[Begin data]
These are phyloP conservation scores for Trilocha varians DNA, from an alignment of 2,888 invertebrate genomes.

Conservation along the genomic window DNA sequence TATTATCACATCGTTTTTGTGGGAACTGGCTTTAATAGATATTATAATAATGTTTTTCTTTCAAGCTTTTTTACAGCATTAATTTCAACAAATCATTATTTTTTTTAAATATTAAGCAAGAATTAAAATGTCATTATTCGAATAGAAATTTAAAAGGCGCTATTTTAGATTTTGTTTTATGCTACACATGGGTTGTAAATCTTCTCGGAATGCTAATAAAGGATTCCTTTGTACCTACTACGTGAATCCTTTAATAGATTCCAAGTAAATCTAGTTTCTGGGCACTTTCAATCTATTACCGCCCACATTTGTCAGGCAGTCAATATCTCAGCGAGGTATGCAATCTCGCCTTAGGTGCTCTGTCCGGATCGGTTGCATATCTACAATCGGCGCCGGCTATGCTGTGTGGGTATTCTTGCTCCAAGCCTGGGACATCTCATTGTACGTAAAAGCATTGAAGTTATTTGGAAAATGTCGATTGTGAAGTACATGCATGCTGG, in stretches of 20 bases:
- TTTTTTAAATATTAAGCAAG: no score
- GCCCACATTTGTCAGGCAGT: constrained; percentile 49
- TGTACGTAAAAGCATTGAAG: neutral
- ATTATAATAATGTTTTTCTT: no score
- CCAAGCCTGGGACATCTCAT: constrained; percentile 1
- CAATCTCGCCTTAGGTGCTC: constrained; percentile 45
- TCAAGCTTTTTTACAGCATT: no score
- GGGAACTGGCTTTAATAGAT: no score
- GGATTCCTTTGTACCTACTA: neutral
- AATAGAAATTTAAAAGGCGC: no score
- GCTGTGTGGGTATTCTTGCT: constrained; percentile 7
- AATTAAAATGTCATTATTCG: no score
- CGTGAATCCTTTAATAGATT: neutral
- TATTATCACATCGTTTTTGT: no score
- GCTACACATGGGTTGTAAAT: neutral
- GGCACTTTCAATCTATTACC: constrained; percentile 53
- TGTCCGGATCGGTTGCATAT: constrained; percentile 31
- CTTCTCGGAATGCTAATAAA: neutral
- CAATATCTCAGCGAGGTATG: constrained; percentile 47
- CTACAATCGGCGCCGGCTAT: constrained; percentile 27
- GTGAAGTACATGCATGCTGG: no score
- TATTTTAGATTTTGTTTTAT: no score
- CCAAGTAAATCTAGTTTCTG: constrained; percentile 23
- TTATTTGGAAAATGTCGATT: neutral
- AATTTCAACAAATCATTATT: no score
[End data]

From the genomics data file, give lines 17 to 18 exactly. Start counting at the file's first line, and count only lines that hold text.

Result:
- GCTACACATGGGTTGTAAAT: neutral
- GGCACTTTCAATCTATTACC: constrained; percentile 53